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Tile Materials & Finishes

Tile Materials

Ceramic: A tile consisting of mixtures of clay, which are pressed and kiln fired at high temperatures, to give a hard ‘bisque or biscuit’. The ‘biscuit’ has a relatively high degree of absorbency enabling the adhesive to bond fairly easily. Ceramics may be left unglazed but are more often glazed to give more decorative options as well as physical benefits. This includes terracotta and quarry tiles. Ceramic tiles are generally not considered suitable for external use.

Porcelain: Porcelain tiles are made from a different blend of clay, and a manufacturing process similar to ceramics. This controls shrinkage and water use and results in a very dense, hard-wearing tile with an absorbency of less than 0.5%, suitable externally for commercial projects as well as for swimming pools and areas subject to frost. ‘Full bodied’ porcelain doesn’t show wear as there is no upper glaze. They are much more affordable and are nowadays also used in domestic installations.

Vitrious (fully vitrified and semi-vitrified): Similar in manufacture to ceramic tiles, but incorporating different clays to provide tiles that are harder, denser and less absorbent. They may be fired for longer and at higher temperatures than ceramics. The term vitreous simply means ‘glass like’. The classification for ‘fully vitrified’ is a tile with less than 3% water absorption. Fully vitrified tiles require the use of a polymer modified adhesive and may be used externally in areas for spas and swimming pools. Semi-vitreous tiles have a water absorption between 3-7%.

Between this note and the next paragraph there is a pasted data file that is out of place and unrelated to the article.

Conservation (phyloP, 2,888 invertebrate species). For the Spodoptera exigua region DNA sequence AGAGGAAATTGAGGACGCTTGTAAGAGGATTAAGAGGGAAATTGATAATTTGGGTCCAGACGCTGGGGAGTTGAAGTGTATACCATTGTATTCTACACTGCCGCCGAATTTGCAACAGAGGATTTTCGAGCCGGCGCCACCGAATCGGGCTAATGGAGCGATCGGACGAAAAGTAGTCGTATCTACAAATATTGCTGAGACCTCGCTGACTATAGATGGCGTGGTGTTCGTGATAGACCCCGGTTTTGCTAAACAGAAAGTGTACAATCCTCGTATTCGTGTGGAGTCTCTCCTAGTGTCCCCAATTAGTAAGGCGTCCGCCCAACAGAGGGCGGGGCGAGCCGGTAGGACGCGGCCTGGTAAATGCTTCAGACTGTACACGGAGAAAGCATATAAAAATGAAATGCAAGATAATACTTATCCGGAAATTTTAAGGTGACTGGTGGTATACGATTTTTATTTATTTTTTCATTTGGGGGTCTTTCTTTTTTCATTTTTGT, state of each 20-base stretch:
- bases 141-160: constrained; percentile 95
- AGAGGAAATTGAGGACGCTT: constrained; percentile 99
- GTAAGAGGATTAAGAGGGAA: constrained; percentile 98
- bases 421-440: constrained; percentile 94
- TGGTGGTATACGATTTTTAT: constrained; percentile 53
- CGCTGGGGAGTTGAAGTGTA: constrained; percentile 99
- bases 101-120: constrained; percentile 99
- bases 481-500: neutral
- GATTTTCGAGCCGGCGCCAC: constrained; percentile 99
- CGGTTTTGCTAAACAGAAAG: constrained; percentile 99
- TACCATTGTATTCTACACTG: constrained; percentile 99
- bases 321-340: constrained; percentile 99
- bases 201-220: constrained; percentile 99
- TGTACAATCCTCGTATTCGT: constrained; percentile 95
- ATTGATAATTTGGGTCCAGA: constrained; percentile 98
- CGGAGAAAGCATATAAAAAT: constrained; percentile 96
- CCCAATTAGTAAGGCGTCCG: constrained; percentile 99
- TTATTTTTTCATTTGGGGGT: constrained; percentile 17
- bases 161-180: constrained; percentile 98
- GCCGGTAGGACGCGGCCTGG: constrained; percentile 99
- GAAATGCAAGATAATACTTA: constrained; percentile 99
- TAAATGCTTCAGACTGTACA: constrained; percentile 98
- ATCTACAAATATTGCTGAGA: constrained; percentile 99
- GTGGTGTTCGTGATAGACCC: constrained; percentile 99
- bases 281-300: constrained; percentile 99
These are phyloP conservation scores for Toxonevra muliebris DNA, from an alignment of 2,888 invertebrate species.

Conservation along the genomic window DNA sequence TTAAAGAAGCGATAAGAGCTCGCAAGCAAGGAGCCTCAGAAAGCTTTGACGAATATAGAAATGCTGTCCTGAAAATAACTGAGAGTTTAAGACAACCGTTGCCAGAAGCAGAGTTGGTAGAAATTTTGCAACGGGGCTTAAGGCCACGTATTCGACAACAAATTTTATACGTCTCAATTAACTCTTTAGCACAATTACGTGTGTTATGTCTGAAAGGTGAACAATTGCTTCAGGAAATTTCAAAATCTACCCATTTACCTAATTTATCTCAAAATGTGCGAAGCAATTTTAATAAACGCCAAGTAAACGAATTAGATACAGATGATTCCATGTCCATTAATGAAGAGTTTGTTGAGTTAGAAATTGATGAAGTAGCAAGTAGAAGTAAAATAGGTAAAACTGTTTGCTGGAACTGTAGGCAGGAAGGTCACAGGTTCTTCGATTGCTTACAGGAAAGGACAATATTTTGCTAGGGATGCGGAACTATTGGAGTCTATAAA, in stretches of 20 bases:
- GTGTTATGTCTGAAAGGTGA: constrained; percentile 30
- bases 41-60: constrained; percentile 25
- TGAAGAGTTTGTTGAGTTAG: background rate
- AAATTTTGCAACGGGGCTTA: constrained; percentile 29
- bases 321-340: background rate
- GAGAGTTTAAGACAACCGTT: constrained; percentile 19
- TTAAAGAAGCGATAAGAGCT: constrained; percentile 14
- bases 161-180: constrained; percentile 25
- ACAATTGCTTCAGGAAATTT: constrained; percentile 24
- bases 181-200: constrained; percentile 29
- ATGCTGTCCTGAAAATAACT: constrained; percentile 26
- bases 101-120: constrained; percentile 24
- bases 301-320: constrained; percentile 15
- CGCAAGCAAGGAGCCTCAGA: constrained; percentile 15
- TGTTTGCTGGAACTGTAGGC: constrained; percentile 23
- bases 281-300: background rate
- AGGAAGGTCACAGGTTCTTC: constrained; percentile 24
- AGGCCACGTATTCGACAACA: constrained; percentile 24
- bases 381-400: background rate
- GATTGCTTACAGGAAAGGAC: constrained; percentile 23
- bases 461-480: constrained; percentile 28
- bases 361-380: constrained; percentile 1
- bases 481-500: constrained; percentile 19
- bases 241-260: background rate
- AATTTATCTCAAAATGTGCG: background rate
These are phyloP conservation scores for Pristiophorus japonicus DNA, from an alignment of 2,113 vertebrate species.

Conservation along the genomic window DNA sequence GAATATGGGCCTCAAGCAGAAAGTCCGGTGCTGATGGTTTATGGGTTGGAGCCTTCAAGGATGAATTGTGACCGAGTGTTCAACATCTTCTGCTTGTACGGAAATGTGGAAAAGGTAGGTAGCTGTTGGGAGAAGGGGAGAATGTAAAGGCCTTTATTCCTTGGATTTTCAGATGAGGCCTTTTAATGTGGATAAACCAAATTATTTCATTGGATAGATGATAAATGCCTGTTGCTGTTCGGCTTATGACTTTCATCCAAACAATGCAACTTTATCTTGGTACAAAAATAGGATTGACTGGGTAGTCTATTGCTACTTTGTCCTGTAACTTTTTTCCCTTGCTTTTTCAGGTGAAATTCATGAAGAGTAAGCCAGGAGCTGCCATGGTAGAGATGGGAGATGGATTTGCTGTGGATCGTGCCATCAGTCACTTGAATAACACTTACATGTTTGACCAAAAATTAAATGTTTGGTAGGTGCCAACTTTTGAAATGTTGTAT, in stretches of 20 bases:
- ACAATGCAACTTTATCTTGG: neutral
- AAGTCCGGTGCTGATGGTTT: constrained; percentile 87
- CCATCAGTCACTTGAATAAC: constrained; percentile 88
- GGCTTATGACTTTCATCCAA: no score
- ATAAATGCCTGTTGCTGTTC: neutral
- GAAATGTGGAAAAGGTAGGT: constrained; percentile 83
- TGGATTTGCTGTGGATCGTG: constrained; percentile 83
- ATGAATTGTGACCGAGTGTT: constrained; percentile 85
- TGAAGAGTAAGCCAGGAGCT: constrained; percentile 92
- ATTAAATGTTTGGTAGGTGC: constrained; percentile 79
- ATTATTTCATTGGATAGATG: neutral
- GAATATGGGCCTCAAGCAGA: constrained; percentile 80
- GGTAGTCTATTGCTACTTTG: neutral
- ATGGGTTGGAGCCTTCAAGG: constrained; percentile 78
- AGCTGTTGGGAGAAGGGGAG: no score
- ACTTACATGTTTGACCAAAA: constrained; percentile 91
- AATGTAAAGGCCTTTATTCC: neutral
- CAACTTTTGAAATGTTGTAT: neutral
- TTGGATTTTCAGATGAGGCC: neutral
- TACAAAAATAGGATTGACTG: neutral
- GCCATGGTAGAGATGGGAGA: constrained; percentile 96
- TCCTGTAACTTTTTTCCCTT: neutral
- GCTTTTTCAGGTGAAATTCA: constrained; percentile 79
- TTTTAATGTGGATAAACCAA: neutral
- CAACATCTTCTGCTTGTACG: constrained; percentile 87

Terrazzo: Either pre-manufactured or laid in-situ, terrazzo consists of granite and marble chips in a Portland cement, or sometimes epoxy resin binder. They can be polished to give a low absorbent and high strength tile suitable for commercial use.

Agglomerate (quartz):This type of tile is manufactured by mixing graded pieces of granite and marble with cement and resins to give a pre-formed tile. They generally have low absorption. These tiles are sometimes referred to as quartz. For use of these type of tiles with underfloor heating always consult the manufacturer for guidance. Glass: Manufactured from glass, and available in many striking opaque colours. Traditionally manufactured in small sizes and often on mosaic backings, they are now available in much larger formats. They are very hard and offer extremely low porosity. There are presently no British or European standards covering glass tiles so it is always worthwhile contacting the manufacturer for adhesive recommendations. Typically a minimum of a C2 classification is required but some decorative tiles may require resin based adhesives.

Tile Finishes